Word 2008: Random renumbering of headings

Posted by Pierre Igot in: Microsoft
June 19th, 2009 • 10:22 am

I positively hate Microsoft Word’s automatic numbering features. They have never worked as expected, they are a pain to edit and work with, and they tend to have a mind of their own.

Consider the following situation:

Heading and table in Word 2008

This is a section of a long document, where I have a heading with an automatic number (or letter, to be accurate) of “H,” followed by a table.

I want to move that table up so that the heading will move to the right to flow with the rest of the text on the right-hand side of the table.

So I grab that weird proxy control that is supposed to let you move a table around and I lift it up:

Table up

And then I drop the table in its new location:

New heading number


I just moved the bloody table, and Word 2008 changed the heading’s automatic letter from “H” to “A”!

Why does it do this? I have no idea. It’s not like there any kind of hidden section break or anything like that between the heading and the text that might explain (but not justify) the existence of such a bug. There is nothing else on this page, only the table and the heading and the text. What am I supposed to do here?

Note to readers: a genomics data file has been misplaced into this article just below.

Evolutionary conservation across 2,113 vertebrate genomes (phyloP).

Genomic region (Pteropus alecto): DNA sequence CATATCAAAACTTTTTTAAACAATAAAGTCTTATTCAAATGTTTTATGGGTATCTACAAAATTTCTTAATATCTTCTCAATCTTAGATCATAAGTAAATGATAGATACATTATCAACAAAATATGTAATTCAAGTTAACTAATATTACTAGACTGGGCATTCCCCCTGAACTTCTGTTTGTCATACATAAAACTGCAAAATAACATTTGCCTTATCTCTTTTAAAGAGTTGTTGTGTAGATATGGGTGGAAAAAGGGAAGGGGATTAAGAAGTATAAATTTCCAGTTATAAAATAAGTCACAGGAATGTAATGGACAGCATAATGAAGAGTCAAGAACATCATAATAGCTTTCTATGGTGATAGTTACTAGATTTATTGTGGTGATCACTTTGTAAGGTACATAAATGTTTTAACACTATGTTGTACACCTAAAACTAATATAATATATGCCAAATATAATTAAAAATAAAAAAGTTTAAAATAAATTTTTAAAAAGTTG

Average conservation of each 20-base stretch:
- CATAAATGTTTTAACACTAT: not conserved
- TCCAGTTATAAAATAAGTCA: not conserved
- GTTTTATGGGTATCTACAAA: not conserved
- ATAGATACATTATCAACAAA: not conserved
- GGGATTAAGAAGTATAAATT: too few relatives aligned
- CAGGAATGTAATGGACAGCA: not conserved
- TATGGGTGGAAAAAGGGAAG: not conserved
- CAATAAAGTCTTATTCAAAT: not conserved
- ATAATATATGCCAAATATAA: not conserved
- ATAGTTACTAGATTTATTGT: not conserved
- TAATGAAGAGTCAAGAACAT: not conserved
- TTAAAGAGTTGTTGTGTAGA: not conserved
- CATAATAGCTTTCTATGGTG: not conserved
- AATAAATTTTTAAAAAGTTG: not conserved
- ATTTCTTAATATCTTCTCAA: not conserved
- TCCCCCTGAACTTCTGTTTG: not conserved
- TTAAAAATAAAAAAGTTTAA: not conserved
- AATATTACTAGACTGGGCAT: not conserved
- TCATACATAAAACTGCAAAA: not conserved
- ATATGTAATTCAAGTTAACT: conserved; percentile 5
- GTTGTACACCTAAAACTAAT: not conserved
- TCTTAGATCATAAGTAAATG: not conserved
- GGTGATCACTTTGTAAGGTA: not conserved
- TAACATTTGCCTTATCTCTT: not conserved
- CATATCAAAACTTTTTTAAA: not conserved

I am not making this up. It’s happening to me here right now. If it were up to me, no one would use Word’s automatic numbering feature in their documents. But people do. And I have to deal with it in the resulting documents that I have to work on.

It’s maddening. And it’s not an isolated incident, of course. There are hundreds of such problems in Microsoft Word that one has to deal with on a daily basis. It simply is a totally unreliable piece of crap.

Of course, Microsoft’s developers would probably argue that it’s a “minor” problem, that it does not cause the application to crash, so they have worse problems to address first.

Well, yeah, except that Word’s automatic numbering feature was introduced more than 10 years ago and it’s still full of bugs. It’s not just that these bugs are a low priority. It’s that they never get fixed. Ever.

Microsoft’s engineers seem to live in a parallel universe where only application crashes are important bugs (and even then, they still can’t make a Mac OS X application that does not crash; I have numerous crash logs to prove it) and all the rest is just stuff that people have to learn to live with.

That’s not the world in which Mac users live. They expect quality applications, applications that not only never crash, but also are reliable in daily use and in which key features work as expected, and not in totally unpredictable and uncontrollable ways.

Microsoft is simply totally incapable of delivering such an application.

Comments are closed.